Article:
Before embarking on the process of photographing the COP15 Climate Conference, these were my concerns. The project began in my head with romanticized dreams of the war photographer catching brutal or pivotal moments, in the streets or among the politicians. The more I thought about it, the more clearly I could see that there would be many such heroes, available and willing to follow everything that happened. Where did I fit in, shooting high- speed film with available light and having no connections to any of the parties involved? I had no press card and would not be granted special access. I realized that in order to see and photograph the conference differently I would have to look away from the center.
After making this decision to find a new focal point, I made an unusual technical choice to go along with it. I locked my lens to focus only at infinity in order to look at what was happening under those physical conditions. Using my lens to literally lose focus on what was happening before my eyes, I could be an individual again, and I could work independently of all other vested parties. I could make images which speak of the larger issues and events behind the singular happenings of the moment. This, I decided, could help me look past the immediate, and perhaps instead witness the elusive bigger picture.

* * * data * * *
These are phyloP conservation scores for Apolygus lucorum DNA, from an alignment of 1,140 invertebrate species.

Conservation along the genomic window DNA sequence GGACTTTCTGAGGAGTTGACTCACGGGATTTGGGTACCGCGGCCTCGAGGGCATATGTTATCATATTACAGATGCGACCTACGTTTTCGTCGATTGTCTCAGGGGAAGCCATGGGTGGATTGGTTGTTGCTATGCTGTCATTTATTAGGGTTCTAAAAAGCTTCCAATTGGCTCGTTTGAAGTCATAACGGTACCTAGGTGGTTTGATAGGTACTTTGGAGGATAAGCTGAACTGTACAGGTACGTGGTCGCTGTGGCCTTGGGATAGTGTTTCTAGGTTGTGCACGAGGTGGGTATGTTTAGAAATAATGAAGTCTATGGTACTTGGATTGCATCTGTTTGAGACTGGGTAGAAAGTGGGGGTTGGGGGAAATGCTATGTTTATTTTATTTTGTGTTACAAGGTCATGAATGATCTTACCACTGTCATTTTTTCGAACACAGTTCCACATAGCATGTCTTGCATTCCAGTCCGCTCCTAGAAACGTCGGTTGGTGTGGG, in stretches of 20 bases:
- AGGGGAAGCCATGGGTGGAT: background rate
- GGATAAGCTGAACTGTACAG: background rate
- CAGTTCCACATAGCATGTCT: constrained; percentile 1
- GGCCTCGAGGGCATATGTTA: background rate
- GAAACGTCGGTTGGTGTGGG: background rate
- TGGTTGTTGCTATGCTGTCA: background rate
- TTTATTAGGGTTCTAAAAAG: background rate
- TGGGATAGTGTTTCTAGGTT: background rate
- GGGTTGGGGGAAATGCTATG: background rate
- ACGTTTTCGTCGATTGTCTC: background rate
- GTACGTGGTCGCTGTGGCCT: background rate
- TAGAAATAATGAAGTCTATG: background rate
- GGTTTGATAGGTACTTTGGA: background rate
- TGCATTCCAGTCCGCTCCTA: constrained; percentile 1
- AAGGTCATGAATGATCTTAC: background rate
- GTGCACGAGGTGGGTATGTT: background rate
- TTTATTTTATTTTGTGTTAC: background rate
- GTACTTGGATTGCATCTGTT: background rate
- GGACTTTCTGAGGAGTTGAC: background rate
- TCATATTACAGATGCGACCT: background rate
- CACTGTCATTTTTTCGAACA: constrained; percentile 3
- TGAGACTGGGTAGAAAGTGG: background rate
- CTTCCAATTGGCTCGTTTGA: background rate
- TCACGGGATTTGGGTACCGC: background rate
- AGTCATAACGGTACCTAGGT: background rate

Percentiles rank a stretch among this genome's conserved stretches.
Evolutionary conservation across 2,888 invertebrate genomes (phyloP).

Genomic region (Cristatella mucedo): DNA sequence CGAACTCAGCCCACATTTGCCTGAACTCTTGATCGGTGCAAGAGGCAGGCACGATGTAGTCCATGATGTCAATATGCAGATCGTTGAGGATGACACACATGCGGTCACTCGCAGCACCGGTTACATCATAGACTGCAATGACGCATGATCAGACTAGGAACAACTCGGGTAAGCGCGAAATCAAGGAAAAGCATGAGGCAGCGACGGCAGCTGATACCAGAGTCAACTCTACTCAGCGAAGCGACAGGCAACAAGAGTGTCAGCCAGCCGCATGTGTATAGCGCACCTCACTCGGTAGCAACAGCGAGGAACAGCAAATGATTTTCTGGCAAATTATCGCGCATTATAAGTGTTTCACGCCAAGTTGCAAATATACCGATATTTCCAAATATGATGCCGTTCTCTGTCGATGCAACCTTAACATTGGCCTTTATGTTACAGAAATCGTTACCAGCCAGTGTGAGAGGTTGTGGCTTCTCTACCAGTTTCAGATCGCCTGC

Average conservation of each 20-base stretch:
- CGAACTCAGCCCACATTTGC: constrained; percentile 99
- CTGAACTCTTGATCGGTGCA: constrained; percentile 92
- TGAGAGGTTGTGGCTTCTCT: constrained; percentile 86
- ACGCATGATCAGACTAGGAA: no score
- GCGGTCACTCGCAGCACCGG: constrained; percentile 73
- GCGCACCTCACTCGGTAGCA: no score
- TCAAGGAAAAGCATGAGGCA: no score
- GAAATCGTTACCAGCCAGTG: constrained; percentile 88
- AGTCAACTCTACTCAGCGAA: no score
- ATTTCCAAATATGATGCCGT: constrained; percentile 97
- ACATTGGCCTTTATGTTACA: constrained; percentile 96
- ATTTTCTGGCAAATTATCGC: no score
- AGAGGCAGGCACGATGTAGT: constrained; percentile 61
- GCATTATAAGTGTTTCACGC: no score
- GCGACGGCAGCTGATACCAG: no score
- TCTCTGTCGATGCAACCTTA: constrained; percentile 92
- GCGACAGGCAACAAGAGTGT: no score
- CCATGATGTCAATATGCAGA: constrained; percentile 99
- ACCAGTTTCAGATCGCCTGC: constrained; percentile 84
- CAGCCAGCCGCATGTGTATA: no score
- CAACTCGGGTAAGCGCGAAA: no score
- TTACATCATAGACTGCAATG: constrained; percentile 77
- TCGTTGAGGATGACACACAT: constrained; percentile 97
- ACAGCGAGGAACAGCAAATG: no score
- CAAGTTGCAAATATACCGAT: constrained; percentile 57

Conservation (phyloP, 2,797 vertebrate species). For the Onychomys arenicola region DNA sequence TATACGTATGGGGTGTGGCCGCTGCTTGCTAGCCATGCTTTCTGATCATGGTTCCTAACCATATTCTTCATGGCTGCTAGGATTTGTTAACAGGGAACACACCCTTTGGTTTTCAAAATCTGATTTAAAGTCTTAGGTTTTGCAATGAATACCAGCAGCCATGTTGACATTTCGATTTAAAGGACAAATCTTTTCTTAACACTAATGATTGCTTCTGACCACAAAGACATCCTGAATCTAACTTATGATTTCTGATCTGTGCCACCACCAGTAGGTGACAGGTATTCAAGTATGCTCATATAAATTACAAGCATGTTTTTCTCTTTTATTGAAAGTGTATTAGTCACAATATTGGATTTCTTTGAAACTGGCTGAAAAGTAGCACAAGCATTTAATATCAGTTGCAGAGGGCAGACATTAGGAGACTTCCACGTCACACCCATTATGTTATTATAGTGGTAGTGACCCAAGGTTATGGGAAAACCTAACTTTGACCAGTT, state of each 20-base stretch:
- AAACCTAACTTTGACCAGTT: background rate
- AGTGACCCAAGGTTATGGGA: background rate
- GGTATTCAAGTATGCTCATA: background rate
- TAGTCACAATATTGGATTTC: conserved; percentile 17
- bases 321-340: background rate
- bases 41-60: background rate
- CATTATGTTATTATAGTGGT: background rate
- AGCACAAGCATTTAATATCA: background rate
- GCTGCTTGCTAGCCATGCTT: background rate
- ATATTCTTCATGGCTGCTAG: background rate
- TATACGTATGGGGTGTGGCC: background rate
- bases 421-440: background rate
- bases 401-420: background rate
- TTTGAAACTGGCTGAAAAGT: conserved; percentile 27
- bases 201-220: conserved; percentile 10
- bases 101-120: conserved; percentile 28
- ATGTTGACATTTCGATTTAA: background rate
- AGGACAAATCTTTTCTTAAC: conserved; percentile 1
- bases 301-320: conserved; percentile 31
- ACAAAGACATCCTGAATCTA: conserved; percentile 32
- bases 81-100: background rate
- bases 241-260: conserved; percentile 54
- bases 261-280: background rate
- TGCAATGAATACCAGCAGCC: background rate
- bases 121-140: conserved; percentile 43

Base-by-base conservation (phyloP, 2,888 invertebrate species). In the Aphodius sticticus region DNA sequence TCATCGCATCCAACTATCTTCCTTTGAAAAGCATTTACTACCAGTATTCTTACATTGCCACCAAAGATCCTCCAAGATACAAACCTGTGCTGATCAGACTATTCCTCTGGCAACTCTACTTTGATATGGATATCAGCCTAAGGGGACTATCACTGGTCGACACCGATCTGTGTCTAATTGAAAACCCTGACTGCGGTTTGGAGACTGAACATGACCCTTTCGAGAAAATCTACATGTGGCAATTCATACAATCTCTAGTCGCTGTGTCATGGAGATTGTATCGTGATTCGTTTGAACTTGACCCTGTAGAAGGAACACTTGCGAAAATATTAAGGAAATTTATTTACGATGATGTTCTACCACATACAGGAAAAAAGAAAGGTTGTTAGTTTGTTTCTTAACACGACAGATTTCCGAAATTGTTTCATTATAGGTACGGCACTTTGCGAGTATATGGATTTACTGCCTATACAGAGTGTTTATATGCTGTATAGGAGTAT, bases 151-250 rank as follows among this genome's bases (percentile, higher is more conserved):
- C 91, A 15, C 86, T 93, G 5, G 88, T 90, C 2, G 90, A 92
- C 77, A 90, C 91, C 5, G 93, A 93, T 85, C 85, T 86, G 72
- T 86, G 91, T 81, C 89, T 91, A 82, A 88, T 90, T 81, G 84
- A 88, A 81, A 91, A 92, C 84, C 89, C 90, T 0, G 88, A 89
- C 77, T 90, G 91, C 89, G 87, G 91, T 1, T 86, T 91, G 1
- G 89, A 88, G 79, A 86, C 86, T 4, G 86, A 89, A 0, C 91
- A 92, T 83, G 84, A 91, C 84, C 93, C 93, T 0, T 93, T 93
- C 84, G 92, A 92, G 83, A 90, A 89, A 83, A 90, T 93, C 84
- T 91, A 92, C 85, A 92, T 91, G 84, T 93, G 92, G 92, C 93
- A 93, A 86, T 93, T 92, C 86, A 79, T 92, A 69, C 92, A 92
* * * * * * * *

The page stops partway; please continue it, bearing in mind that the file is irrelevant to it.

This is the core of Looking Past. I have photographed two large events in which large groups of people gathered with very different goals in mind. I am presenting the images together in order to highlight some of the similiarities and contrasts between the nature of these events and the way public spaces where ultilized for entirerly different motives. One being political (in black & white), the other cultural (in color). These were the events: